Never underestimate the power of determined people coming together and deciding to affect change.
When a group of patients, with ROS1 positive cancer, or ROS1+ cancer, came to ALCF to ask for help we immediately said yes.
ROS1+ cancer occurs when a gene called ROS1 fuses with a nearby gene and swaps pieces of DNA. Thus far over 20 different genes have been found to fuse with ROS1 and drive ROS1+ cancer. When this happens, the ROS protein encoded by the ROS1 gene becomes abnormal. The actions of this abnormal protein drive the cell to behave like cancer: live forever, make many copies of itself, invade neighboring cells, and ultimately travel through the bloodstream and lymph to create tumors in other parts of the body.
ROS1 cancer tends to be aggressive, and can spread to the bones and brain.
ALCF funded a research study to collect ROS1+ cancer patients’ histories using an online survey and analyze commonalities that might have contributed to the development of their cancer.
Now, ALCMI is leading a project (funded by ALCF and ROS1ders) to create new ROS1 cancer models from fresh biopsy and surgery specimens donated by ROS1ders. The tumor tissue will be implanted into specialized mice in order to create animals with human cancer cells that keep dividing and growing over time in order to study the biology of cancer and to test cancer treatments.
In order to continue to study ROS1 + cancers and make progress, we need to continue to raise funds. Please consider donating to the ROS1ders and help them in their quest to find their next treatment and save their lives.
More About ROS1 and Our Goals
ROS1 fusions occur in several cancer types- non-small cell lung cancer, gastric cancer, ovarian cancer, glioblastoma, cholangiocarcinoma, melanoma etc. In each of these cancers, ROS1 fusions account for a small sliver of the pie, accounting for 1-2% of all diagnoses, forming a relatively rare molecular subset of cancer. The Bonnie J. Addario Lung Cancer Foundation (ALCF) and the Addario Lung Cancer Medical Institute (ALCMI) would like to focus on this under-studied rare molecular subset of cancer and understand what drives oncogenesis and disease progression in these tumors. Therefore, in collaboration with cancer patients whose tumors have ROS1 fusions (the ROS1ers), we are launching a global effort to study ROS1 fusions across ALL tumor types.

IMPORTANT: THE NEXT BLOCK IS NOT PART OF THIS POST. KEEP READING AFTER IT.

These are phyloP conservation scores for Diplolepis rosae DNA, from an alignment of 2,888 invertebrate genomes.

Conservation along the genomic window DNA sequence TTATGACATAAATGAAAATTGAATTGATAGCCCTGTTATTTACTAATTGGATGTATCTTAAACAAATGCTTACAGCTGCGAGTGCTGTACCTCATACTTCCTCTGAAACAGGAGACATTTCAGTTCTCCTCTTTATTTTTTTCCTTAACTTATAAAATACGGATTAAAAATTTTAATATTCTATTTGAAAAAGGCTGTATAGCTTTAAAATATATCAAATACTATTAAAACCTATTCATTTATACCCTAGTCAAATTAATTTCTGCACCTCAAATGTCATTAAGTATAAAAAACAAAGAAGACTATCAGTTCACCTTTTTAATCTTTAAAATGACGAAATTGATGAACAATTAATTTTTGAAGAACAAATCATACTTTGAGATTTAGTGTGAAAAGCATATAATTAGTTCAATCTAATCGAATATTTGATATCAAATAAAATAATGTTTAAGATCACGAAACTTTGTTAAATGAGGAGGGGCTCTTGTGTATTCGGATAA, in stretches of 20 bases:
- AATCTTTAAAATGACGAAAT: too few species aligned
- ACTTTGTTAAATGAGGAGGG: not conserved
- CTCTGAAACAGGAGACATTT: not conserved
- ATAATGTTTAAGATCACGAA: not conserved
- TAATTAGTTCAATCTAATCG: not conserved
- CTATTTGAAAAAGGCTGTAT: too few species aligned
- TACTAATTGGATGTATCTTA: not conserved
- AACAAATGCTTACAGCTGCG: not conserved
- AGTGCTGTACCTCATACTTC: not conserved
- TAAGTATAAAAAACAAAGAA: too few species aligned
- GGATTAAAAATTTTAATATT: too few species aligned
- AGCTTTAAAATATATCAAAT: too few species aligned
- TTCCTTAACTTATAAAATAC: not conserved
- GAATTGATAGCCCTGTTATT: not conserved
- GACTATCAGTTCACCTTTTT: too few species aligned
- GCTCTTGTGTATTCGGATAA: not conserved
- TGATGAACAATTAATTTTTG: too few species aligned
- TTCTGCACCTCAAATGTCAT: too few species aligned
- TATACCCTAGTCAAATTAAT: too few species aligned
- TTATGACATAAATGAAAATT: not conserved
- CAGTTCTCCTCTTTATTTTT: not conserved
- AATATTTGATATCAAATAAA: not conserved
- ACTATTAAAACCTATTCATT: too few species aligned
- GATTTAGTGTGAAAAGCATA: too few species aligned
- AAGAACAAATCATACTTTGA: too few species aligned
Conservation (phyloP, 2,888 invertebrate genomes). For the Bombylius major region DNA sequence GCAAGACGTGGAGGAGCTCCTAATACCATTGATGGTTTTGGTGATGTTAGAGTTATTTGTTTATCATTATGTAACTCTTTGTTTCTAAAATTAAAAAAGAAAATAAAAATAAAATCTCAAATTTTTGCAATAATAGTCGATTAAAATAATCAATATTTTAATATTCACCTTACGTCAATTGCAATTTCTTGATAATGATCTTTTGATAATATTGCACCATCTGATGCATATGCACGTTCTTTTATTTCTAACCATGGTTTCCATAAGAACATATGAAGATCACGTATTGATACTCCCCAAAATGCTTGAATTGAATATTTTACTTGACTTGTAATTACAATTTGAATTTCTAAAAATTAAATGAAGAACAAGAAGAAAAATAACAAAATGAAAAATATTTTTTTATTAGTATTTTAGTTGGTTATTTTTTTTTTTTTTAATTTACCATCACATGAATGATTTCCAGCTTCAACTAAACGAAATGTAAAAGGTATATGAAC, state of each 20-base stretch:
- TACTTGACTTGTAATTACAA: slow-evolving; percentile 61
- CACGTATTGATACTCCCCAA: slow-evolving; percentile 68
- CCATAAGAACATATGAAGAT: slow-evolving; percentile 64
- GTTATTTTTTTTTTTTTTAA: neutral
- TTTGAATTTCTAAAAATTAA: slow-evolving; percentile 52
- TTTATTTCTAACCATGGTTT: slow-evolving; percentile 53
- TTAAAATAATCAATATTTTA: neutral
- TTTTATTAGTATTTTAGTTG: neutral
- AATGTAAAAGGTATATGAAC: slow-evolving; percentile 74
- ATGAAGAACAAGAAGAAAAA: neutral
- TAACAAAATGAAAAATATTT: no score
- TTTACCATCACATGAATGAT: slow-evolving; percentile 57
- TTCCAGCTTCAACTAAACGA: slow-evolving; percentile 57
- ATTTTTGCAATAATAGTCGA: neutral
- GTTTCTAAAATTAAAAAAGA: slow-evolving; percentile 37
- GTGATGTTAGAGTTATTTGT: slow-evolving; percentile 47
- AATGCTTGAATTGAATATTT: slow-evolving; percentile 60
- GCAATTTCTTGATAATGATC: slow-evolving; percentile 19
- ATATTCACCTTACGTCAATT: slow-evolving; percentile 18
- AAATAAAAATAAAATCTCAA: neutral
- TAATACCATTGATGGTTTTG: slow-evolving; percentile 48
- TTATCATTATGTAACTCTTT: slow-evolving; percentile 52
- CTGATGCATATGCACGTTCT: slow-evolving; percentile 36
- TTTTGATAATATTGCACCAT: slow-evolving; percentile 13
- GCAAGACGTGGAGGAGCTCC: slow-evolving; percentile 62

Under this effort, we will:
The first step is an online survey to understand ROS1-positive cancer patients’ diagnosis and treatment journey as well as any family and/or exposure history among other factors that might have contributed to the development and progression of their cancer. Cancer patients whose tumor tested positive for the ROS1 gene fusions (using any type of genomic testing) are eligible to participate in this survey, which will be available on this page starting May 18, 2016. The survey will be available on our website on an ongoing basis, however, the first round of data analysis will commence on July 15, 2016. ALCF is working with ROS1 patient communities to study this rare cancer for the benefit of ROS1-positive patients across ALL cancer types. We invite you to spread the word on this global effort and join hands with us to make it a success!
Global ROS1 Initiative Video
ALCF & ALCMI are partnering with ROS1 patients on a Global ROS1 Initiative. Watch the video to learn more about the what is planned for this initiative including creating an open-access data repository (epidemiology studies, registry), creating an open-access biorepository (tissue, blood, PDX+cell lines), and spurring collaborative research (new drug development, resistance mechanisms).
2016 Gala Video
We are focused on patient-driven research to further our mission of increasing survival. Watch the video below from this year’s Gala for more about what we are doing to support the ROS1+ community.